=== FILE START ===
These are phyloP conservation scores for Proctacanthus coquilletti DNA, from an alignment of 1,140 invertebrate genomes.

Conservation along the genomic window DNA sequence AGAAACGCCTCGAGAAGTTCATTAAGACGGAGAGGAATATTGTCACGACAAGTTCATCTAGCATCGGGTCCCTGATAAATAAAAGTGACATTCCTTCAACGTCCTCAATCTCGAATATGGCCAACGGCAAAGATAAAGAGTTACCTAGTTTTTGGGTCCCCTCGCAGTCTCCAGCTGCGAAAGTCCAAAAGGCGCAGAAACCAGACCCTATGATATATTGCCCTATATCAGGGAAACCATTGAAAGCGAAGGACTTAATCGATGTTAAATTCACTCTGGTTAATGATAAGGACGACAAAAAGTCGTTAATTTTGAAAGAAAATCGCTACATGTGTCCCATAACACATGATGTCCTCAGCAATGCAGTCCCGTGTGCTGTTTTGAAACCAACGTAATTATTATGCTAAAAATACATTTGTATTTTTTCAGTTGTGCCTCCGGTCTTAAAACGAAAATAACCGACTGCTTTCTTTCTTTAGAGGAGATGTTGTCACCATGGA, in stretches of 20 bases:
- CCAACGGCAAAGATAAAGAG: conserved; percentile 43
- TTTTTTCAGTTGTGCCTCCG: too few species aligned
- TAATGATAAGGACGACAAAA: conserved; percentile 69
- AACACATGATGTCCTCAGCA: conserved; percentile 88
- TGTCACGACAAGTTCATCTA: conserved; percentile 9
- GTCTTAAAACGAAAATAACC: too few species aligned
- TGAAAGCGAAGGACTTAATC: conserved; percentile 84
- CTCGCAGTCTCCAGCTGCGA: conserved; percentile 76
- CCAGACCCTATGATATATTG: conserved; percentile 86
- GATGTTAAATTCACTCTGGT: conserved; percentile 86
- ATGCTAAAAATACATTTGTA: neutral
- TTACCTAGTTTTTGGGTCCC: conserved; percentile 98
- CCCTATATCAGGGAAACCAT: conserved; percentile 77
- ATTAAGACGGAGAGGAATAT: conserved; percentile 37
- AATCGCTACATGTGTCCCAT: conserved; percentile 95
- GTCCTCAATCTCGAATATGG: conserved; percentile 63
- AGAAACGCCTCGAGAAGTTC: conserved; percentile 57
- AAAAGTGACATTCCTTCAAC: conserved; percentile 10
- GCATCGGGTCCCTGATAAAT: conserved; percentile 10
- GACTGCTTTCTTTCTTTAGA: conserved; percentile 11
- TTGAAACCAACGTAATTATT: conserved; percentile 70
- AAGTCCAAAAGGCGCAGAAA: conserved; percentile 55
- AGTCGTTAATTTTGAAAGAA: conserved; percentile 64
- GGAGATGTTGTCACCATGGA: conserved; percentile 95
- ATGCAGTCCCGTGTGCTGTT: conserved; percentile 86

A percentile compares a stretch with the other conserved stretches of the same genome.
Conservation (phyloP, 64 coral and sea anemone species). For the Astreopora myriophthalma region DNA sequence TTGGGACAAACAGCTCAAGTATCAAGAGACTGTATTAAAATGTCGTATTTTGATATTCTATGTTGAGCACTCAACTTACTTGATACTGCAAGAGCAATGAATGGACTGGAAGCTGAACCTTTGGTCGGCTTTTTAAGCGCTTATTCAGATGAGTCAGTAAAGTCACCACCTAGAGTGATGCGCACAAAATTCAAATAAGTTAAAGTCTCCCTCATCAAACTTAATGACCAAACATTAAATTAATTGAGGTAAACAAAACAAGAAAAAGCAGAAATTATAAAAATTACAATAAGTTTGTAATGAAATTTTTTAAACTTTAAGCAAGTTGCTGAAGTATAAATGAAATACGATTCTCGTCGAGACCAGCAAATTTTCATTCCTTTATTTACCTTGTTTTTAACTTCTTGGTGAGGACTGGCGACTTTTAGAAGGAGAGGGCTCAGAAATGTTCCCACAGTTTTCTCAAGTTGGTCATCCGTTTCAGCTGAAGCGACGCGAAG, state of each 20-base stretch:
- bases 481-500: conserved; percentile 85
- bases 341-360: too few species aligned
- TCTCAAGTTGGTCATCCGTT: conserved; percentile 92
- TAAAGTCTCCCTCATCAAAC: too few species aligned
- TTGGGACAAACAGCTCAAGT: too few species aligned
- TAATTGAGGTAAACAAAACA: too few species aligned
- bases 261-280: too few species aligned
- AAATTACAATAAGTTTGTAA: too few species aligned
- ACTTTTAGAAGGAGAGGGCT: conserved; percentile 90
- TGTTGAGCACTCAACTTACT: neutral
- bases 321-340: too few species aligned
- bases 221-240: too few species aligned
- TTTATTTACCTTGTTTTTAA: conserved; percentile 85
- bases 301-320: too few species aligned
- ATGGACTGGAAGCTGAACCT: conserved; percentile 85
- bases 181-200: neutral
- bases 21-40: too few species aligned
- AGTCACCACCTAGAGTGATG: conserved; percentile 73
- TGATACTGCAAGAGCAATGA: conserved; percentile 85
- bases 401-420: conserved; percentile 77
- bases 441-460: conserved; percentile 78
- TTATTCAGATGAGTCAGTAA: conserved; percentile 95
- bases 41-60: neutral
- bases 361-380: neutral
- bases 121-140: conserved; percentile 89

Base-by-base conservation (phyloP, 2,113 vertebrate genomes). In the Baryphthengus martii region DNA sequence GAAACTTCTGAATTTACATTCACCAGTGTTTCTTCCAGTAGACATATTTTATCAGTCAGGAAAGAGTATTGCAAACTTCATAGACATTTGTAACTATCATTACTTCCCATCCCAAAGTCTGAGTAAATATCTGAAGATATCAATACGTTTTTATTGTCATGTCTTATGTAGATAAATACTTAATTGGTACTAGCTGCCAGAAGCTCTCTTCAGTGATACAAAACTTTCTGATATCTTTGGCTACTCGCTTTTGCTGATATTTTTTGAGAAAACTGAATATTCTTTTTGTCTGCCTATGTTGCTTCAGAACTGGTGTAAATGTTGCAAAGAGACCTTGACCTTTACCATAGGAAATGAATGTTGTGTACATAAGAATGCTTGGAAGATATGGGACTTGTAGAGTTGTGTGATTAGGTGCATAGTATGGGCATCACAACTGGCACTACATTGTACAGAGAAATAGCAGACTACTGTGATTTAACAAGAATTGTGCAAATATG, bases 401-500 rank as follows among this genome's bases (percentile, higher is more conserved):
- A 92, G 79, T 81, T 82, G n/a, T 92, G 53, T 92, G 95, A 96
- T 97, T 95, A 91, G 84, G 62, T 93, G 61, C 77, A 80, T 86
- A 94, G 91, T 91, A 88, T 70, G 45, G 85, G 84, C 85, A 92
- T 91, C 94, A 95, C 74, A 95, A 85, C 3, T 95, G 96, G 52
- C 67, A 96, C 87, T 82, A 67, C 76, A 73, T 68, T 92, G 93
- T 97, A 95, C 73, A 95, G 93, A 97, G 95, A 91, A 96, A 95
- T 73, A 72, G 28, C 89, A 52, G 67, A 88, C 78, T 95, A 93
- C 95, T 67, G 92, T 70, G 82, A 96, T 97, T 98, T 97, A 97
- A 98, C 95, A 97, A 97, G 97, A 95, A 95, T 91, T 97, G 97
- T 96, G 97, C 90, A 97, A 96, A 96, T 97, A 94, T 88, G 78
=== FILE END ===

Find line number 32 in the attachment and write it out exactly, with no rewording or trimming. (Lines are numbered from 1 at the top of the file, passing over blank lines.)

- TCTCAAGTTGGTCATCCGTT: conserved; percentile 92